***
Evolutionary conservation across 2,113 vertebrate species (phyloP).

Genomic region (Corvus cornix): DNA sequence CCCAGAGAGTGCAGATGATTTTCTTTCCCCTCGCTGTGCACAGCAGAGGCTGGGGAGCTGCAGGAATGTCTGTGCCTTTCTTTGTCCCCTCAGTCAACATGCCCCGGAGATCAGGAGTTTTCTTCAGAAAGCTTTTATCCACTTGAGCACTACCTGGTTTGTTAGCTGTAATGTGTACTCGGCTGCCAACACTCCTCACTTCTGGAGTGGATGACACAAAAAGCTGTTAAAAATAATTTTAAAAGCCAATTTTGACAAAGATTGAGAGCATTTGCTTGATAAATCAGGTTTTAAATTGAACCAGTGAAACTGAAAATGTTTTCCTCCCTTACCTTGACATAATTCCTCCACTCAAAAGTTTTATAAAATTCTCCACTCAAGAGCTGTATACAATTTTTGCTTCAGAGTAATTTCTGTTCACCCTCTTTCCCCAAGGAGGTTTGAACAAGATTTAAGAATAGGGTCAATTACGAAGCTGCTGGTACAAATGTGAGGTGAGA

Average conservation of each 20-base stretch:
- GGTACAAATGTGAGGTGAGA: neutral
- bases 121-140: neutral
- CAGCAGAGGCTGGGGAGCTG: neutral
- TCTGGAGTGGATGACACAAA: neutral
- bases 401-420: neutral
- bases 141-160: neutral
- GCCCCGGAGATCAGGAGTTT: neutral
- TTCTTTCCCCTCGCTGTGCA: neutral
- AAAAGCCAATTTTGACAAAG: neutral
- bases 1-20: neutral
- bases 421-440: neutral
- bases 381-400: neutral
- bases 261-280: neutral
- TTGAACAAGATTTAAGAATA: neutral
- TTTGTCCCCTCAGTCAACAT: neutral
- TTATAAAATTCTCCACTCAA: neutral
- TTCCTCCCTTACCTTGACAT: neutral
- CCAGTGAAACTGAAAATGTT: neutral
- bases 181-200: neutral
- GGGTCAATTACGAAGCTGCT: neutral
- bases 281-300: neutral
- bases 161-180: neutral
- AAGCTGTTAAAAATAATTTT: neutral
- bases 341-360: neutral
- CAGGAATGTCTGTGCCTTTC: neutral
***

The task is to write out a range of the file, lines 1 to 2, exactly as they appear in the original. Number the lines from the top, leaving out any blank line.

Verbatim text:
Evolutionary conservation across 2,113 vertebrate species (phyloP).

Genomic region (Corvus cornix): DNA sequence CCCAGAGAGTGCAGATGATTTTCTTTCCCCTCGCTGTGCACAGCAGAGGCTGGGGAGCTGCAGGAATGTCTGTGCCTTTCTTTGTCCCCTCAGTCAACATGCCCCGGAGATCAGGAGTTTTCTTCAGAAAGCTTTTATCCACTTGAGCACTACCTGGTTTGTTAGCTGTAATGTGTACTCGGCTGCCAACACTCCTCACTTCTGGAGTGGATGACACAAAAAGCTGTTAAAAATAATTTTAAAAGCCAATTTTGACAAAGATTGAGAGCATTTGCTTGATAAATCAGGTTTTAAATTGAACCAGTGAAACTGAAAATGTTTTCCTCCCTTACCTTGACATAATTCCTCCACTCAAAAGTTTTATAAAATTCTCCACTCAAGAGCTGTATACAATTTTTGCTTCAGAGTAATTTCTGTTCACCCTCTTTCCCCAAGGAGGTTTGAACAAGATTTAAGAATAGGGTCAATTACGAAGCTGCTGGTACAAATGTGAGGTGAGA